Try “Playtime” by Jacques Tati And Taste The Humor Of Back-In-The-Day French Comedy!

A still frame from the film “Playtime” by Jacques Tati

In the middle of the 20th century, Europe got introduced an up-and-coming star of physical comedy. Have a clue who we’re talking about?

No, it’s not Charlie Chaplin, no ma’am. Whom we’re getting at is French cinema persona Mr. Hulot (Monsieur Hulot), played by French director and actor Jacques Tati.

But, although a recurring character in most of Tati’s movies, the fact that you just pretended to remember who he was, does very little to show you what the movie “Playtime” is all about. The character says zero about the movie as a whole. Or in it. He barely speaks in the movie.

“Playtime” is that one risk every director decides on as their career advances.
“Playtime” is the screening its audience walked out of, the risk that didn’t pay off. Financially.

But ideologically, it’s a David vs Goliath battle between man and idea; an ABCs in the curriculum of every filmmaker since; and proof that one guy managed to do what we all long to: he envisioned ahead of his time!

So, after losing all possessions to “Playtime” and building an entire town set to fit it, Jacques Tati must have shrugged it off, raised his brows, and said:

“I guess you guys aren’t ready for that, yet. But your kids are gonna love it! ”

But enough “Back to the Future” quotes, let’s try and invoke the whimsical spirit of “Playtime”. And for that purpose we’re leaning on the following two movies and a TV show:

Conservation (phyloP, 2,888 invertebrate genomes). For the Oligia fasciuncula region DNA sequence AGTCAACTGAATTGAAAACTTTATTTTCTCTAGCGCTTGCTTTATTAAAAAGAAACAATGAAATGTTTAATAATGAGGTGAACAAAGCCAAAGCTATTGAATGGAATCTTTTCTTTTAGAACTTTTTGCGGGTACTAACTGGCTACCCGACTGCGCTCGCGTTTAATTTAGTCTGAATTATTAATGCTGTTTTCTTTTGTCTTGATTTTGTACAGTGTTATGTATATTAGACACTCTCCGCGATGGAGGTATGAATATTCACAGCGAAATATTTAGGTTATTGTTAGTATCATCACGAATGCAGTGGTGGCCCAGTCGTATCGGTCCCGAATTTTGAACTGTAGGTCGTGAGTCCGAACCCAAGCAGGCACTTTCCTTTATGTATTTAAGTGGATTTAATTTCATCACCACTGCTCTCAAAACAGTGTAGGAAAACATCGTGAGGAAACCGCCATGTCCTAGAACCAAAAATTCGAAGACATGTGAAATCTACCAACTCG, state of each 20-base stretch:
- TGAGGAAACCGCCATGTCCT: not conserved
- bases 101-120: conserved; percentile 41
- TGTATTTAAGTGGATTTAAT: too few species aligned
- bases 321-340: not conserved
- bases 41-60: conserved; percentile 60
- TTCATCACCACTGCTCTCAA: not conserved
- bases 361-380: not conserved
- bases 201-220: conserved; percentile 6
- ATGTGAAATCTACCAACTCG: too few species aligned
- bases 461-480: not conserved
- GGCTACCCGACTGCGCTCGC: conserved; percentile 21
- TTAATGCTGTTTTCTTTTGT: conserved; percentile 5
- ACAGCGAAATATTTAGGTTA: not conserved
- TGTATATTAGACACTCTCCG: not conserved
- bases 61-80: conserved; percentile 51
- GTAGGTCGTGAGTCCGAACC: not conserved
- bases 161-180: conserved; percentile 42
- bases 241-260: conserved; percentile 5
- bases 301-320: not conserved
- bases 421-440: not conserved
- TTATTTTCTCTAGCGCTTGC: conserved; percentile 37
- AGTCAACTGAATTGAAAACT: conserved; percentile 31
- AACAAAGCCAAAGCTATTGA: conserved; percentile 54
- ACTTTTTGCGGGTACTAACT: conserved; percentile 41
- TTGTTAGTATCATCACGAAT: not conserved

“50 Shades of Gray” – Playtime” is the most unusual movie set in Paris.
“How come?”, you ask, “What do you mean no Eiffel Tower, no cheese and wine, no Quasimodo, no Amelie, and not even Ratatouille?? Well, go figure!”
Hear us out, though. This is some sort of “futuristic” Parisian dystopia in a shades-of-gray scenography Tati made use of to make satire on modern architecture, technology-based future, and the much-feared at the time ‘New Yorkization‘ of Paris, for if there is one land everyone has obviously felt free to criticize over the years, it is America.

Anyway, Tati’s idea was to make a color feature film that resembled black and white cinema to a great length. Therefore, he constructed the ultimate gray scenography. You might be bothered by the fade colors, you might be bothered by the uniformity of characters and wonder what on earth is going on, until you realize that even in the core of grey matter, that pink cheerfulness French vie en rose is known for, could never, ever be bleached down.

“Mr. Bean ”- You’ll finally be able to put your finger on what’s inspired the popular Mr. Bean.